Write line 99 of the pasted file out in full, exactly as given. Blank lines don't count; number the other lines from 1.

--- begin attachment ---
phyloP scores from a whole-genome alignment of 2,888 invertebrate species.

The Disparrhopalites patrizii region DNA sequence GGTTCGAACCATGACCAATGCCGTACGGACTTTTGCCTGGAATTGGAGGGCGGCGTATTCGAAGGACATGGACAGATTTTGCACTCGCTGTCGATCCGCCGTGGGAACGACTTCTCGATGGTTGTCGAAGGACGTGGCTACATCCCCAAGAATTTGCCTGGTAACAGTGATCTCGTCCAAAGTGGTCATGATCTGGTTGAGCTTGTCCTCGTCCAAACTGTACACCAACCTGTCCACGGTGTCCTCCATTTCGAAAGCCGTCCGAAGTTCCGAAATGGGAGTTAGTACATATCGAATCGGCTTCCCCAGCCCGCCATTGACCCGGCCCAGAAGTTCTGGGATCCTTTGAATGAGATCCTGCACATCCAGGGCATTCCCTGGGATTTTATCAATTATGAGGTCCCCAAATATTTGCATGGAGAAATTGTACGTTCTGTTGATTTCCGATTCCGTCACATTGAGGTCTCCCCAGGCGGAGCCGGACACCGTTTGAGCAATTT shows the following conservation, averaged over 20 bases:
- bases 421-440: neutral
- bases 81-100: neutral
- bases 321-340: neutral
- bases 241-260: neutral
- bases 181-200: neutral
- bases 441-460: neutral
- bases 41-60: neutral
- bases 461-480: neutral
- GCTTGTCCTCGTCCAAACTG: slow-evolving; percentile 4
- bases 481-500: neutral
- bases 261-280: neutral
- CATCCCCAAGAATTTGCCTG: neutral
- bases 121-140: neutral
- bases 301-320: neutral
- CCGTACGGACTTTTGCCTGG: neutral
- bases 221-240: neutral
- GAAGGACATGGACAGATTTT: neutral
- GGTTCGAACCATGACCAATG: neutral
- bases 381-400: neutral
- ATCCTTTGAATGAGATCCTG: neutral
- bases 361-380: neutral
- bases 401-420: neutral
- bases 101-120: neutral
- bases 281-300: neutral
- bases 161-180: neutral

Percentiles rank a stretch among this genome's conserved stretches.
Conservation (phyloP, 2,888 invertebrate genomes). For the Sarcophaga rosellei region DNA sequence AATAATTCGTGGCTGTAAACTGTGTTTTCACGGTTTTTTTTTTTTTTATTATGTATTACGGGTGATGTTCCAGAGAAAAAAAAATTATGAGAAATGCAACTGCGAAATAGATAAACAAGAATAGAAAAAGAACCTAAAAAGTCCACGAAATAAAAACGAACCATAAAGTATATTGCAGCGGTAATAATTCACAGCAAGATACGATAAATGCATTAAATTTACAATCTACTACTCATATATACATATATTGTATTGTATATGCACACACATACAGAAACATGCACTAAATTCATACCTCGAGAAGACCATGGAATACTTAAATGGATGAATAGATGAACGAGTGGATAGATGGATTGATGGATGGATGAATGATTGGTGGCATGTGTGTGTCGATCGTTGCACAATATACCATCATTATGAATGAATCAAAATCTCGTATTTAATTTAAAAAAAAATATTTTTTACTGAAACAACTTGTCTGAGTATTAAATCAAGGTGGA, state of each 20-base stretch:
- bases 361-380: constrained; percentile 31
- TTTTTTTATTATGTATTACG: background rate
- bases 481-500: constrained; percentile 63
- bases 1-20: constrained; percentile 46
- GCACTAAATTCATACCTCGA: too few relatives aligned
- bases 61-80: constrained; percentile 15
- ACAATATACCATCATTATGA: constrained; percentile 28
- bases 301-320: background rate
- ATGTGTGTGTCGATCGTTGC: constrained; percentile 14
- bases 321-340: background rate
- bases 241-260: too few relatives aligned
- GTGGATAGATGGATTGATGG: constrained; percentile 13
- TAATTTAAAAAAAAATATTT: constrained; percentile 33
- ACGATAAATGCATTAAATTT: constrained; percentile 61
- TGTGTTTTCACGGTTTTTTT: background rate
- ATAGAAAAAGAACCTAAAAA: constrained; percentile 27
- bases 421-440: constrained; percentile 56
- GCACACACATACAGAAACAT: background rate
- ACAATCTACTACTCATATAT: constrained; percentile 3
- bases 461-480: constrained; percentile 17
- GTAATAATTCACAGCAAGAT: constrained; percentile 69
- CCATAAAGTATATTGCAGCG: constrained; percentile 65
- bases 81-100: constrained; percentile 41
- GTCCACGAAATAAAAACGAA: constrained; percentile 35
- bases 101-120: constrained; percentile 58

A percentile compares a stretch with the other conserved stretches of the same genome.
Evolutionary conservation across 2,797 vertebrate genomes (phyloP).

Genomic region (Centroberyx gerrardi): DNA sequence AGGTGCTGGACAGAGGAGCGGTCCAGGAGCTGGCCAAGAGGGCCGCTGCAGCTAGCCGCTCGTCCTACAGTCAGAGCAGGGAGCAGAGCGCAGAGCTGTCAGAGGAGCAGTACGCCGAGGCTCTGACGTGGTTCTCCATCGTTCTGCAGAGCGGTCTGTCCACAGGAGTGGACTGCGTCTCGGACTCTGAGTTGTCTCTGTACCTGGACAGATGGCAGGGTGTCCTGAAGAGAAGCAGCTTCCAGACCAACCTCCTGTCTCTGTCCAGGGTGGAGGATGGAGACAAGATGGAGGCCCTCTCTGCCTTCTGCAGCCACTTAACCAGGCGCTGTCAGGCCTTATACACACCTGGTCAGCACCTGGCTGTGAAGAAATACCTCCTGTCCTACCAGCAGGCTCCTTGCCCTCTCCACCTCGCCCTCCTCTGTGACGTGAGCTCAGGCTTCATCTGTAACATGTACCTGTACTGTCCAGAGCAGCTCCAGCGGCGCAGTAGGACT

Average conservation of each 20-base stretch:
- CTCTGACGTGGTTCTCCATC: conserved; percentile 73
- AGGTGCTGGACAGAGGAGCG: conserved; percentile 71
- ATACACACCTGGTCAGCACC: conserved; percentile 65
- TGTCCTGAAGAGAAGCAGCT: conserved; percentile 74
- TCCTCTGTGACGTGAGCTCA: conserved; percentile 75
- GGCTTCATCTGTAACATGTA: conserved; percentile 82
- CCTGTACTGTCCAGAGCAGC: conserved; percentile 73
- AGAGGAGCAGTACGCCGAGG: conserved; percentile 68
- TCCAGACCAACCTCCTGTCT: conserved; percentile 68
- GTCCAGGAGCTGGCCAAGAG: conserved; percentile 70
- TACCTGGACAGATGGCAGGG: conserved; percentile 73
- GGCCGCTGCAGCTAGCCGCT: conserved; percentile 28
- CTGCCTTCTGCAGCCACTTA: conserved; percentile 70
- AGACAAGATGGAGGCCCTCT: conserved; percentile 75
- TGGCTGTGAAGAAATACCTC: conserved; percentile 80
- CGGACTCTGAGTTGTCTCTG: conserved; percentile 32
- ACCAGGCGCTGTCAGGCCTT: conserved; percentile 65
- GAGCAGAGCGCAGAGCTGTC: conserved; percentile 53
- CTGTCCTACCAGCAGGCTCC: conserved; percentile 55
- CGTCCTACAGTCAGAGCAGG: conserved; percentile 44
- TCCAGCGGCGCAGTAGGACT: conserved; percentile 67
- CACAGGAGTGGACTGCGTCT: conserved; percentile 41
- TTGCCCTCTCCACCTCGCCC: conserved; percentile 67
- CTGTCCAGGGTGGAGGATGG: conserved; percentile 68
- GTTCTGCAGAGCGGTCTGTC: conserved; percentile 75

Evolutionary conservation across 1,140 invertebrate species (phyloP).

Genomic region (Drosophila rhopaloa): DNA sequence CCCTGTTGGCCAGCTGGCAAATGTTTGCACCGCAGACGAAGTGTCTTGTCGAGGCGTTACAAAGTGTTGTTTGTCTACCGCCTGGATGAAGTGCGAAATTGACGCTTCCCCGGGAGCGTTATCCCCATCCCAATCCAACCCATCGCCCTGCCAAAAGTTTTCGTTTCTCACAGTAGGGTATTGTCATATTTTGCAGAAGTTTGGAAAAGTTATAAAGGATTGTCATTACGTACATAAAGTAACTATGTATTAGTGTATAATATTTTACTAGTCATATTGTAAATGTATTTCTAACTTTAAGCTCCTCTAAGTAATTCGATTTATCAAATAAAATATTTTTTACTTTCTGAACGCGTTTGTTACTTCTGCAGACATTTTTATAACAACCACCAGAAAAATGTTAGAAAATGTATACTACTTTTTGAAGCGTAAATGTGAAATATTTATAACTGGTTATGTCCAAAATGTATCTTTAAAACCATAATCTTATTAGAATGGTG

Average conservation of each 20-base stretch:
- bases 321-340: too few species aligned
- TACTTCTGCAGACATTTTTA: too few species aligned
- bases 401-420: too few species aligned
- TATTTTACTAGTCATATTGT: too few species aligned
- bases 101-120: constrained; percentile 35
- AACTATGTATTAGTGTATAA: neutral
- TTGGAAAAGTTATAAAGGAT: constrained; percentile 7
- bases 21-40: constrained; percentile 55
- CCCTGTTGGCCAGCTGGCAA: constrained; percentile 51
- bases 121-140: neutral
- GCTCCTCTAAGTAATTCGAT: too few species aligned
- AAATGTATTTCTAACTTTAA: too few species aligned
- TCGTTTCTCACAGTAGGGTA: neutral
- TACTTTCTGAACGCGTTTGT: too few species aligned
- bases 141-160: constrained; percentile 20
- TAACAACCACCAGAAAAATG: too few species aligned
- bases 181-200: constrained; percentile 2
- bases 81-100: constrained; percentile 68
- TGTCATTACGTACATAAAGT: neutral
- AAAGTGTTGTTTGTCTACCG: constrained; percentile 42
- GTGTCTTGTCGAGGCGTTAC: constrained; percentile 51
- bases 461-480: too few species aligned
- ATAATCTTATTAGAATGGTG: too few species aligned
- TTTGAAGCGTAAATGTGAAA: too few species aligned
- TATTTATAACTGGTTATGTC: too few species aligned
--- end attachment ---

- TCGTTTCTCACAGTAGGGTA: neutral